Christian Living

ChurchWatch 06/07/10

Musician and Pastor Dana Key Dead at 56

As a musician in a "Christian" band in the 80s, I used to get somewhat annoyed at other believers who would complain that Christian artists couldn't hold a candle to secular bands. There was even the smug suggestion that these groups fell into the "Contemporary Christian" genre because they didn't have the musical chops to compete in the mainstream. I used to scratch my head at these comments when I would listen to solo artists like Phil Keaggy, Keith Green, Bryan Duncan and Russ Taff, or bands like A.D., Whiteheart (with the powerhouse 1989 album "Freedom"), or Petra (especially in the Greg X. Volz era).

Dana Key of Degarmo and KeyOne of the other groups that I would add to this category would be DeGarmo and Key. And along with Bryan Duncan and Russ Taff, I would add Dana Key as one of the great singers of his time, in the same vein as Michael McDonald.

I was saddened to hear that over the weekend, Dana Key died due to a ruptured blood clot at age 56.

I owned several DeGarmo and Key albums and was blessed to see them perform live on three separate occasions.

I remember fondly a concert D & K played at Messiah College when I was a freshman, sharing the stage with the band Servant. At one point Dana and Eddie played off each other in a blazing solo set -- they were both great musicians. Eddie DeGarmo was wearing his 80s-style keyboard (the one that looked somewhat like a guitar and was held on with a guitar strap). Together they jumped off the stage and into the crowd. For several minutes they played riffs back and forth in front of a mesmerized young man in a wheelchair sitting on the front row.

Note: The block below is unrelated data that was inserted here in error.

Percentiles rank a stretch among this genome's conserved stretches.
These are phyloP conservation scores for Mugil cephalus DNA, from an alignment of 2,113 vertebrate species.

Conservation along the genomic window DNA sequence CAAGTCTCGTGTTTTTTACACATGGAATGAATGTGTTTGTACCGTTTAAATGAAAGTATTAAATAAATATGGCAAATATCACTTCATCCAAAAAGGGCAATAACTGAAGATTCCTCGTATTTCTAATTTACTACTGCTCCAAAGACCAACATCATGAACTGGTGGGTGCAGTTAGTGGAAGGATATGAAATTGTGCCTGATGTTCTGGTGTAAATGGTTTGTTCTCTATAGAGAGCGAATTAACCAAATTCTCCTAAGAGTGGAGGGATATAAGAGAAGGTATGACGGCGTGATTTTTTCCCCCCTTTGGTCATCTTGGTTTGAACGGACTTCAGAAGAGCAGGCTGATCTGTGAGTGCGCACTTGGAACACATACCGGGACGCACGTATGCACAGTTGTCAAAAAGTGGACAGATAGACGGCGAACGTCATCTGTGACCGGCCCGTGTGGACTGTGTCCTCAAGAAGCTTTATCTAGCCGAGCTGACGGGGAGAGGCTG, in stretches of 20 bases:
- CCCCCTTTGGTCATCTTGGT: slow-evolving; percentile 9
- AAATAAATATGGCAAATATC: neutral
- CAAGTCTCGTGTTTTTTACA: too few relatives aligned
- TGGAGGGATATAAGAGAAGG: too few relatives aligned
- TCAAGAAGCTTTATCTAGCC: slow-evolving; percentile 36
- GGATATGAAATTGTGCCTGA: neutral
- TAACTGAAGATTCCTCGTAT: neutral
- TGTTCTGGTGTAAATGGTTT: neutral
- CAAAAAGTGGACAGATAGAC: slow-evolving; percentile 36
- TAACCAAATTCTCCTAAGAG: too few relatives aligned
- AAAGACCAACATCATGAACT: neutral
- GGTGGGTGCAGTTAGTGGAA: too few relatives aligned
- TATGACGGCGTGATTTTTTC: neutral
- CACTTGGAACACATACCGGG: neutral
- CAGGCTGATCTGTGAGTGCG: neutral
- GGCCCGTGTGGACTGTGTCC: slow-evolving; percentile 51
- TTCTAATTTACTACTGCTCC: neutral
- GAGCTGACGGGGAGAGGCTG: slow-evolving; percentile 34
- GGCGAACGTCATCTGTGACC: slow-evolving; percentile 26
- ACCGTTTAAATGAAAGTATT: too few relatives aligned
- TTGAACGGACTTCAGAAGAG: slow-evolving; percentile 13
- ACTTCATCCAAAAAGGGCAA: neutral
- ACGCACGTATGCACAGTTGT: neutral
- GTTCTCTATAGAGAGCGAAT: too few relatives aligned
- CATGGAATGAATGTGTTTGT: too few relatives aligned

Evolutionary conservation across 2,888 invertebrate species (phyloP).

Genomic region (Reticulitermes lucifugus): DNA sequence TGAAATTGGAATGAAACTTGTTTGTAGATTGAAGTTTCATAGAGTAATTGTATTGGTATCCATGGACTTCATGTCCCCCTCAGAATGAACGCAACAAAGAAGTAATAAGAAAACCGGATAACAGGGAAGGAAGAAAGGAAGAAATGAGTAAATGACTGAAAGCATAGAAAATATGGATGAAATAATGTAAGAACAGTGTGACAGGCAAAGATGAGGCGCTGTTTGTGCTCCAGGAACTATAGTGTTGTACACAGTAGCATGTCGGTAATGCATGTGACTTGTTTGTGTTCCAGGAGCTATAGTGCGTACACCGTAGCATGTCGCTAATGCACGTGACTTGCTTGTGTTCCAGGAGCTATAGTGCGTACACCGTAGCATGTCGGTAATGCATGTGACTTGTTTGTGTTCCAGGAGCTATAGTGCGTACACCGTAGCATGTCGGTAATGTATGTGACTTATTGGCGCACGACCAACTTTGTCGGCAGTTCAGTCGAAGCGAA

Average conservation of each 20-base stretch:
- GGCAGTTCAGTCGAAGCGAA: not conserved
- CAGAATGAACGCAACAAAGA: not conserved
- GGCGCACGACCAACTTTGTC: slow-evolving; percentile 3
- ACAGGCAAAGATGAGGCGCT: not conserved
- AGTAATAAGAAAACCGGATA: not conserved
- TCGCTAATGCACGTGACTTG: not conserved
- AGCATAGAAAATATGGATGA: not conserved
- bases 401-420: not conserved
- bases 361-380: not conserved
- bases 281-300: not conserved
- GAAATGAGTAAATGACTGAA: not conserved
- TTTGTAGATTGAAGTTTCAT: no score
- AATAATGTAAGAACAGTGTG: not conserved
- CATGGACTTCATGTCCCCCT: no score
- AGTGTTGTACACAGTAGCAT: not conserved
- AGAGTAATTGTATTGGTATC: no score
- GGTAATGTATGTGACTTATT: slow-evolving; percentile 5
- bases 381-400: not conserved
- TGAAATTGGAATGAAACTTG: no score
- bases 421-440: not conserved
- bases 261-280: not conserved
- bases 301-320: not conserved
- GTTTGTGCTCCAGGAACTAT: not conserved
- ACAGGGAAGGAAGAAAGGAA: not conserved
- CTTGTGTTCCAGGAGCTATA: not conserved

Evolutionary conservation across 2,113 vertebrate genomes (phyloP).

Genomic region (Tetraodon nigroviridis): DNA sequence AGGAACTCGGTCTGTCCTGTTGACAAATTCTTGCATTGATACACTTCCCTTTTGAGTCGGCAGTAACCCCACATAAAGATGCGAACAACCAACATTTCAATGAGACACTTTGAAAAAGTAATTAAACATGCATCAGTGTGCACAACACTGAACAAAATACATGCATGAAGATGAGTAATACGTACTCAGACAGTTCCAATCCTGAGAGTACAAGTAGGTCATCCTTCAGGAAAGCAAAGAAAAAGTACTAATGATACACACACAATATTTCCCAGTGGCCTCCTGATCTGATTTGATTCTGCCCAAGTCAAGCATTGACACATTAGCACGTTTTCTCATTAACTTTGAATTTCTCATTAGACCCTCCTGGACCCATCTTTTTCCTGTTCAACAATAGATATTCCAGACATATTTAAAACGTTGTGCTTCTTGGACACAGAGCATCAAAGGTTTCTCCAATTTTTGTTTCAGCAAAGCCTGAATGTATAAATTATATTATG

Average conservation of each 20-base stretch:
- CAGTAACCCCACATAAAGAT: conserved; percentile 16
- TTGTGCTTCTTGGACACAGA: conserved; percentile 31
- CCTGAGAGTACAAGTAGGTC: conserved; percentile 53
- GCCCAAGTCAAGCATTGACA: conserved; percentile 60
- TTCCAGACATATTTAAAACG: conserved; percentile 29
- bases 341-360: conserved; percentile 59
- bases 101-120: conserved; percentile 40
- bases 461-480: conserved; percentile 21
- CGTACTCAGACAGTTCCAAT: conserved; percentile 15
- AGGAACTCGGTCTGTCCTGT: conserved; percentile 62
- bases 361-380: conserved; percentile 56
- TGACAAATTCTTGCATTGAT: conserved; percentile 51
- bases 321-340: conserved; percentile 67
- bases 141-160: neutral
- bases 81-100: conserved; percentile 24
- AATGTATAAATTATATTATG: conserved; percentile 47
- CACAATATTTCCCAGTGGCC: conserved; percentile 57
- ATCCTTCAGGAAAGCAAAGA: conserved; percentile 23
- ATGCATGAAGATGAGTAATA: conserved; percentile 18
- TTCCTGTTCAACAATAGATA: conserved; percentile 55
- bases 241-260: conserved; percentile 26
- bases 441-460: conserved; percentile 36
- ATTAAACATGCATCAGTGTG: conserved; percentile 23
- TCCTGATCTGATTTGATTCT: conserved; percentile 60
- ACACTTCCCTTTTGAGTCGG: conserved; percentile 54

I was impressed -- not only with their musicianship, but also with their heart.

In a moving tribute, singer Clay Crosse, who had served as worship pastor at the church that Dana pastored, wrote that upon learning of Dana's death from another member of the church:

"I reminded Mel about the 100,000 plus that professed Christ under Dana’s teaching and music. I stated that Dana didn’t go quietly through life and just discreetly exit the scene to Heaven. No, Dana was a spokesperson for his church’s namesake, the love of Christ."

In the course of more than 20 years of recording and touring, DeGarmo and Key released 17 albums together and were nominated for 7 Grammy Awards and 17 Dove Awards. They produced several award-winning videos, including the first video by a contemporary Christian artist to be aired on MTV. In addition to their own music they wrote popular songs for other artists like Amy Grant and Sandi Patty.

According to ChristianBook.com, at one point Billboard Magazine raved that DeGarmo & Key’s albums contained "one of the most consistently inventive bodies of music in Christian music."

The duo were not only musicians, but they had a heart for ministry. In the early 90s they created a 13-week Sunday school curriculum based on songs from their album Go To the Top. They worked with Zondervan to promote the NIV Student Bible, they contributed efforts to the True Love Waits campaign and the Biblical Literacy Foundation, and have given away more than 150,000 copies of their D & K album to unsaved youth.

In 1995 the duo decided to disband after they agreed that they had creatively said everything they could as a group. Dana recorded projects for his own label, Ardent, releasing two solo albums, The Journey in 1990 and Part of the Mystery in 1995. Eddie DeGarmo became an executive at ForeFront Records. In the next 15 years both musicians worked to develop and promote a new generation of Christian talent.

Following retirement, Dana served as the head of Ardent Records, and hosted a TV show, featuring new, younger, Christian bands. Dana had been serving as the pastor of The Love of Christ Church in Cordova, Tennessee.

Dana leaves behind his wife, Anita, and three children -- and a host of fans who will always be grateful for this "long distance runner" who finished the race and has gone on to receive his prize.

Read this tribute to Dana Key by Clay Crosse.

Watch the video for DeGarmo and Key's "Casual Christian":

DeGarmo and Key profile on Wikipedia (including Discography)

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